Seamaster 60 Blue "Big Crown" - reference 166.062
Steel diving watch with automatic movement.
- Round steel case, bidirectional graduated rotating bezel, fluted crown and sighting, screwed caseback.
- Blue dial, applied striated hour markers, grey and white painted minute track, straight luminescent hands, straight central second hand painted in white, date window at 3 o'clock.
- Blue rubber strap with white stitching, metal pin buckle.
Case, dial and movement signed.
Movement: mechanical with automatic winding.
Movement caliber 565 - numbered 30.330.232 (circa 1969)
Case numbered 166.062
Diameter: 37 mm - Strap length: 16 - 20 cm
Launched in 1966, this 60 meter version of the
Seamaster is more accessible and less imposing in size. With its 1/5th of a second minute track painted on the periphery in gray and white, its striated baton hour markers and its oversized crown, it was the Swiss manufacturer's entry point to diving watches.
A similar model can be found in the Omega Museum at
Biel under the reference 1934 (page 327)
Very good general condition, slight patina on the case, the watch works at the time of the expertise, without guarantee of functioning over time, a revision of use advised.
"Professional" range, different from leisure watches
Alongside the "Civil" Seamaster watches, a category of "professional" watches is present in the
Omega collections. As early as the 1930s, the Swiss manufacturer began to focus on deep-sea exploration, but also to meet the needs of its many dealers around the world.
To meet the expectations of sportsmen, explorers, sailors and other divers, Omega developed a very special watch: the "Marine". Developed in the mid-1930s, it is characterized by a double rectangular case that closes with a lever on the back of the watch. For the anecdote, it was worn on a seal leather strap, chosen for its resistance to water.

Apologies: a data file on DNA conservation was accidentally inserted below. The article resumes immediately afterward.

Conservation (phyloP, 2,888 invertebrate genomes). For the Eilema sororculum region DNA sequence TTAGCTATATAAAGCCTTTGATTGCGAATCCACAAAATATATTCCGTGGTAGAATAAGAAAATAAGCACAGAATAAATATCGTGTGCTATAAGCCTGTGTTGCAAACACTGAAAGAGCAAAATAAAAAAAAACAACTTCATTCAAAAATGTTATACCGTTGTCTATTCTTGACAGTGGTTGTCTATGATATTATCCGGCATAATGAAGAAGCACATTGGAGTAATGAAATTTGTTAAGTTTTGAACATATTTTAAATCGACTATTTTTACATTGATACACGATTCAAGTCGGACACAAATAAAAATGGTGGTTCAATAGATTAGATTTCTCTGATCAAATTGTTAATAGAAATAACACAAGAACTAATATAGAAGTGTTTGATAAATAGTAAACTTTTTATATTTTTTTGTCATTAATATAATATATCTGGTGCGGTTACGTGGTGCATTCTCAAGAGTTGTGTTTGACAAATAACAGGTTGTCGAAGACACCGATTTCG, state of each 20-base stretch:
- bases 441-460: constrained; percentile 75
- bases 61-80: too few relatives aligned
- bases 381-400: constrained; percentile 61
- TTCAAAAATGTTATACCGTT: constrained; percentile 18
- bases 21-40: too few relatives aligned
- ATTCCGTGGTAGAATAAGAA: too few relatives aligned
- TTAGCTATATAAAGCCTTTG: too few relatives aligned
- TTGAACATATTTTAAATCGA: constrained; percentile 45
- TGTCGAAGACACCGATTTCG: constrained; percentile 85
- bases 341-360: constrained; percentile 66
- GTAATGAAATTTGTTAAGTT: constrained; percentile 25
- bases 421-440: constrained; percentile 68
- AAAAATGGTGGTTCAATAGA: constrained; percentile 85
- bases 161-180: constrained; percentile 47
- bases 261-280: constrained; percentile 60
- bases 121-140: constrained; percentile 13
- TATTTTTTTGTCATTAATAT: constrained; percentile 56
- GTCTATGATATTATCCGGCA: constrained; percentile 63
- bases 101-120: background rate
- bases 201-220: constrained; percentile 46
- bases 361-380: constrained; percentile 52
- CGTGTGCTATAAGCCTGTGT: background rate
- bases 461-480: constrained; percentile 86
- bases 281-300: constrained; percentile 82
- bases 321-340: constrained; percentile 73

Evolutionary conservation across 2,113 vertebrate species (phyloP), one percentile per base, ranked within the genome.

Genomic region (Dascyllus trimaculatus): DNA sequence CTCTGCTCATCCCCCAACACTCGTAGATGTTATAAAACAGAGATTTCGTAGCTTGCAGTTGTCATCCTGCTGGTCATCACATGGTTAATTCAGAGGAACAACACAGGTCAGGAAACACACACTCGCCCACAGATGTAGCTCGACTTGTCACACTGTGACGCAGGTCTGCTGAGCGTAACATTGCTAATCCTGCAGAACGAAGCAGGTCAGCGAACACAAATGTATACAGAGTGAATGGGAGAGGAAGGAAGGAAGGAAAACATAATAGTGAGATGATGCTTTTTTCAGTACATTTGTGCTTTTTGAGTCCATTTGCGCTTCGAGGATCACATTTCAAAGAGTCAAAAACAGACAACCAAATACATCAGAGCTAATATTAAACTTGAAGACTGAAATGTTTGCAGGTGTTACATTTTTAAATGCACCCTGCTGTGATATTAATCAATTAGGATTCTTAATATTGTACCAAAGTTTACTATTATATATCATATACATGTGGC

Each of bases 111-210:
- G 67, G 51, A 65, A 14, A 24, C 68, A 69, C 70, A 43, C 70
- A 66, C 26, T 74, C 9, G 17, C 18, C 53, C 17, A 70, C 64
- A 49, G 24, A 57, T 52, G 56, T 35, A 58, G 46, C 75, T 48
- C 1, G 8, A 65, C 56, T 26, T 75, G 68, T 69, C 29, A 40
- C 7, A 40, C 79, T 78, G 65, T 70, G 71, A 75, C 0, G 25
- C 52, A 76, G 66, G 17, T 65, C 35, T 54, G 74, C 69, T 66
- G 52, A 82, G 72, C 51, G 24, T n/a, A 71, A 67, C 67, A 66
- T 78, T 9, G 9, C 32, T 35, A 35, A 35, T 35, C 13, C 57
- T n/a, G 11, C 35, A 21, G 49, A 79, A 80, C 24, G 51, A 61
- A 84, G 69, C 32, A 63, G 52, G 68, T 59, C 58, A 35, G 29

The real change came in 1957 with the release of the Seamaster 300, which capitalized on the water-resistance advances of the "civilian" Seamaster line, including the use of special gaskets and reinforced crystals to withstand underwater pressure, and was tested to a depth of 200 meters. The curator of the Omega Museum, Marc Richon indicates in the book Omega. Journey through time, on page 323: "If this watch is named Seamaster 300 instead of Seamaster 200, it is because - thanks mainly to the resistance of its crystal and crown - its performance far exceeds the maximum of 20 Kg of pressure per cm2 up to which the control devices of the time can go.
Following the example of Rolex and Blancpain in particular, who have laid the technical and stylistic foundations of diving watches for the last 4/5 years or so, Omega will entrust its latest models to professional divers in order to test them in real conditions. During the 1960s and 1970s, they were also tested by certain army corps, including the British Royal Navy.
The "professional" models of the Seamaster diving watches will know many variants from the middle of the 1960s: From the Seamaster 60 (water resistant to 60 m) with a reduced diameter for a female public with its burgundy or blue dials to the Seamaster 120 (water resistant to 120 m) with the famous "C" case, including the mythical Seamaster 600, known as the Ploprof (Professional Diver), with its famous left-hand crown and its system of blocking the rotating bezel with a red pusher, the brand's diving watches became a must in this market.
In 1993, the "Seamaster Professional" range took on a new dimension with the launch of the new "Chronometer 300 m" version, made famous on the wrist of James Bond in the 1995 film GoldenEyes. From then on and with the fashion for sports watches worn on a daily basis, this range was one of the most widely distributed in the catalog of the Biel-based manufacture.
In 2006, while taking up the aesthetics of the Seamaster 300 of 1957, Omega launched the Seamaster Planet Ocean. Water-resistant to 600 m, it will also be available in a chronograph version that can be used underwater.
It's funny to note that the two most famous dive watch models in the world are probably the Omega Seamaster 300m and the Rolex Submariner. Launched a few years apart in the 1950s and constantly updated, they are both inseparable from James Bond.
Expert's note: the watches in this sale have been opened for expertise and are no longer waterproof. A regular service with a water-resistance check is recommended.